Don’t cut funding to higher education

Obsession with cutting income taxes is misguided

By The Mercury

Conservative Republicans in the Kansas Legislature are determined to eliminate state income taxes — no matter what it costs.

Those costs are beginning to come clear. The House this morning approved a bill that, among other things, would cut funding to higher education and shift $300 million from highway projects for the next two years into the general fund. The purpose of those moves is to help offset the loss in revenue from last year’s income tax cuts.

As House Appropriations Committee Chairman Marc Rhoades said last week, “The tax cut we got as of Jan. 1 is going to cost us $400 million, so you have to make it go up in other ways.”

In other words, all manner of spending cuts will be necessary to enable conservatives and Gov. Sam Brownback to achieve their goal of doing away with the state income tax. Apart from the spending cuts, Kansans also can expect higher property taxes to generate revenue for essential services.

Rep. Rhoades, a Newton Republican, shrugged off the higher education funding cuts, saying Tuesday that Board of Regents institutions would raise tuition regardless of state funding. “They raise tuition because they want to. On higher education, it is out of control. At some point, we are going to hit the stone wall.”

So will thousands of Kansas families who already struggle to send children to Kansas State University and the other state universities. As for decisions to raise tuition, university officials are nowhere near as callous as Rep. Rhoades’ rhetoric. They know that tuition increases put higher education out of the reach of some bright young Kansans.

In fact, tuition increases stem in large part from the steady decline in the last generation in the percentage of state aid to higher education. As university officials told legislators earlier this week, university funding already has been cut by 15 percent in the last five years.  In addition to tuition increases, the number of course offerings will continue to decline and class size will increase further.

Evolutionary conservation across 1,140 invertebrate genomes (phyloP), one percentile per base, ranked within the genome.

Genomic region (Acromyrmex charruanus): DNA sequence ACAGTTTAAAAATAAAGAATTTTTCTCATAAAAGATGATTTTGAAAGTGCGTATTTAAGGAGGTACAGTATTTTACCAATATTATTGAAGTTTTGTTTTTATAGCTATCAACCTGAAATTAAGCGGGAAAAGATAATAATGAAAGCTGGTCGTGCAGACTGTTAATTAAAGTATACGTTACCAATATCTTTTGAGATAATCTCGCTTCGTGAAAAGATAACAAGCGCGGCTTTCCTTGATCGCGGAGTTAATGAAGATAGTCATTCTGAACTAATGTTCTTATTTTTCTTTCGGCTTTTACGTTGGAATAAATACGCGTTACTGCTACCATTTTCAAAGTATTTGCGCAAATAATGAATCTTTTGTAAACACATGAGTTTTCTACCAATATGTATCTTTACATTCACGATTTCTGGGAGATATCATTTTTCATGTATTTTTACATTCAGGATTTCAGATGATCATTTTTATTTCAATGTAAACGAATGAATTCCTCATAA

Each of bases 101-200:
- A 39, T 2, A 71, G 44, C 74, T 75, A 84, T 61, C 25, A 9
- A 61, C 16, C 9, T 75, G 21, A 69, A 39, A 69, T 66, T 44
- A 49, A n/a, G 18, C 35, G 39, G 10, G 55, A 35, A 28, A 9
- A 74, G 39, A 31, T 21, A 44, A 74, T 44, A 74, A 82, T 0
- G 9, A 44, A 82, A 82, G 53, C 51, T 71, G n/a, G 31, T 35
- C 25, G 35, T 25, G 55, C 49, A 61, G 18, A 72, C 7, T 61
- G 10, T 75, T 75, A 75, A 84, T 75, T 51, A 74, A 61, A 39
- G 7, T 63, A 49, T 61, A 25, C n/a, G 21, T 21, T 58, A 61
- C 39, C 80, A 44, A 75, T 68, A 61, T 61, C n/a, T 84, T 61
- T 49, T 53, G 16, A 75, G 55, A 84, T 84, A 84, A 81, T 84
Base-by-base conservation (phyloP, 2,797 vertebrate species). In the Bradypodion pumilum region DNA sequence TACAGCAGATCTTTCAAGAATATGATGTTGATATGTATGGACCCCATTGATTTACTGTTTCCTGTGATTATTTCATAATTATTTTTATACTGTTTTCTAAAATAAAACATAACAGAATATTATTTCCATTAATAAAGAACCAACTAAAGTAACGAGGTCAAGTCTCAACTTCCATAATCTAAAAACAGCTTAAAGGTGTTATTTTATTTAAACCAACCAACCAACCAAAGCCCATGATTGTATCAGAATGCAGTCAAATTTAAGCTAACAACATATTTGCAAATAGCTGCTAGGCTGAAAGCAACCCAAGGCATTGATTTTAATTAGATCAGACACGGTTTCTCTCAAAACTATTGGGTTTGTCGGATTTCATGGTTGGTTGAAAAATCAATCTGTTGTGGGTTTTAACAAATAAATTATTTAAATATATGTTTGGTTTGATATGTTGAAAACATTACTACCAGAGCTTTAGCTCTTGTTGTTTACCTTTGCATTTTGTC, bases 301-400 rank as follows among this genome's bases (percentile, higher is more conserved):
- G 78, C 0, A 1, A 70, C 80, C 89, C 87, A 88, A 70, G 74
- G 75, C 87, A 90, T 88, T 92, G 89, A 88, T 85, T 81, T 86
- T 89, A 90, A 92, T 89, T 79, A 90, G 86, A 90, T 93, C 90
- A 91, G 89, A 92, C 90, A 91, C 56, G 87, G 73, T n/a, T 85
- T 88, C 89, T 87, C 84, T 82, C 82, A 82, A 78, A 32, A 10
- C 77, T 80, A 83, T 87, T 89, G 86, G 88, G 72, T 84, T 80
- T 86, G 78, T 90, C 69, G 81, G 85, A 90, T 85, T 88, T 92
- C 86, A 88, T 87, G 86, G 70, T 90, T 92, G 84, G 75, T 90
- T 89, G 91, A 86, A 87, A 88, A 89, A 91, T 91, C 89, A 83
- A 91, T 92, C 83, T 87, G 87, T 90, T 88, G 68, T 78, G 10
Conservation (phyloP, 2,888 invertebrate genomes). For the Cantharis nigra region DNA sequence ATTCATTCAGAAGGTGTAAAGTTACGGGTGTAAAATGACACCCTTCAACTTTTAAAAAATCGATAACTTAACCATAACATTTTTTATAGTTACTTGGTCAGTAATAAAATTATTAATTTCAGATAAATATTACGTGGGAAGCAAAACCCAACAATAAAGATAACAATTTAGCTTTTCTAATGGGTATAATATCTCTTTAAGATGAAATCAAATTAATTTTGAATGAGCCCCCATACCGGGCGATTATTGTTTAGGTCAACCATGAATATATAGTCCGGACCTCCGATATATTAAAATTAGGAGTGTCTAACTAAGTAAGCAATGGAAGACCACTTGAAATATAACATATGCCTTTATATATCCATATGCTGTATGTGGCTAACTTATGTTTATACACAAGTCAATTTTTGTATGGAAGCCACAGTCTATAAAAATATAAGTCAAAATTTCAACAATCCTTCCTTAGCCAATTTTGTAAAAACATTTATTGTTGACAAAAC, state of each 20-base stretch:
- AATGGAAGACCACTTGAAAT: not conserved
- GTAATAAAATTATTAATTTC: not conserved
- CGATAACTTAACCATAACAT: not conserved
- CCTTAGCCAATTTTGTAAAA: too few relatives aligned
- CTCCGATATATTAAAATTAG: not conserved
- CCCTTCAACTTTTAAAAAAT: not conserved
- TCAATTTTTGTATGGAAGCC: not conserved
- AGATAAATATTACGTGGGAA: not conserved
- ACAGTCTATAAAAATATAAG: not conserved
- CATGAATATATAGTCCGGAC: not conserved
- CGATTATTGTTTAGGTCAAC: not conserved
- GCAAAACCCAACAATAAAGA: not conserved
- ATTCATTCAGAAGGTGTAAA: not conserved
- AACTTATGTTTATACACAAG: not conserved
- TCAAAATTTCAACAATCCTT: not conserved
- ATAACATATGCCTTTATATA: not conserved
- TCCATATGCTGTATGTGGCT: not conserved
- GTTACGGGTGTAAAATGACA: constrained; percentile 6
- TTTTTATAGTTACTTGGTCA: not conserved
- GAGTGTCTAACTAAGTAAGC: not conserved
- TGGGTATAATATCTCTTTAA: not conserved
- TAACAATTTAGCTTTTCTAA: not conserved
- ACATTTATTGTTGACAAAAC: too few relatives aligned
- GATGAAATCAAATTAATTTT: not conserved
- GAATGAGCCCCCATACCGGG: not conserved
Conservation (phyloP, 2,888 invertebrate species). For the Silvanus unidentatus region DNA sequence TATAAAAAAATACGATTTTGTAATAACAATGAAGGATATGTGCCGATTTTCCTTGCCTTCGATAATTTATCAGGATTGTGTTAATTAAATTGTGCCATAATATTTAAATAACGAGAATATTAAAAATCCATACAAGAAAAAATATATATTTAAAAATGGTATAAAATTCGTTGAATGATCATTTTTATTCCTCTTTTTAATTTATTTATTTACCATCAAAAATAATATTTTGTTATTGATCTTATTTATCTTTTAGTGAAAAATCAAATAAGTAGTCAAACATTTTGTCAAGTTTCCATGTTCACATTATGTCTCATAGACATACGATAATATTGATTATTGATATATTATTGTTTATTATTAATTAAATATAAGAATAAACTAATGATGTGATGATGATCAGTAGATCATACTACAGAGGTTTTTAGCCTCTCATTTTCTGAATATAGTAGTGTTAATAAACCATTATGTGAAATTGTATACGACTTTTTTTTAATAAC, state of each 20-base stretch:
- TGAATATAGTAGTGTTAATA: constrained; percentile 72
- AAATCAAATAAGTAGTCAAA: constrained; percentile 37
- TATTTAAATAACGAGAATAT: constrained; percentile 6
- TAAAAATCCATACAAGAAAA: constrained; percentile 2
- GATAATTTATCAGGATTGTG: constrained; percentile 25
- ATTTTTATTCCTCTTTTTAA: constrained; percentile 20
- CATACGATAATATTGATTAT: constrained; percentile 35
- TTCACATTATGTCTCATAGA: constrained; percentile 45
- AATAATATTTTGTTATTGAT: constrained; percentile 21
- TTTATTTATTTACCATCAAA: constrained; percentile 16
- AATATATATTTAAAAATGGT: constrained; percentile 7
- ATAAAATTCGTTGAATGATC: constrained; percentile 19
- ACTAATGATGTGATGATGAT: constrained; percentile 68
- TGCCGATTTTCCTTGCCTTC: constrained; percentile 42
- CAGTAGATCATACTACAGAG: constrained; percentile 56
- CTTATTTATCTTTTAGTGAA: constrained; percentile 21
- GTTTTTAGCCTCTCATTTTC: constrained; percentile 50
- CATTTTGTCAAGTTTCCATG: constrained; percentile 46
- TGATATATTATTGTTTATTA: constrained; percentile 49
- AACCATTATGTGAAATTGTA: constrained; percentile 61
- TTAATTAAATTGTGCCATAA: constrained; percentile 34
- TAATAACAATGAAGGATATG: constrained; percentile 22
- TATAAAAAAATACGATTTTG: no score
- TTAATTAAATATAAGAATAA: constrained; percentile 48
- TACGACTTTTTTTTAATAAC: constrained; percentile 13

There was something of a reprieve for higher education in the House bill. It came when lawmakers approved an amendment to exempt the six main Regents institutions from the statewide salary cap. That will enable the universities to keep and attract additional outstanding faculty members and help KSU avoid a major obstacle on its quest to become a top-50 public research institution by 2025.

Ron Trewyn, KSU’s vice president for research, was among officials who testified against the proposed cuts. He pointed out that NBAF and companies that plan to operate near the “epicenter” of zoonotic research will generate a need for additional faculty and that a salary cap would “be devastating to those initiatives.”

Escaping the statewide salary cap would soften the financial blow for the Regents institutions, but Kansas State still would have to absorb a state funding cut of $6.7 million. That means a smaller step backward for higher education in Kansas, but it’s still a step backward.

Rep. Tom Phillips, a Manhattan Republican who opposed the higher education funding cuts, said, “I just cannot believe that the citizens of Kansas will believe that reducing the quality of education for our youth is something we want to do as a state.”

The quality of education is apparently just one of the costs of legislative conservatives’ obsession with income tax cuts.









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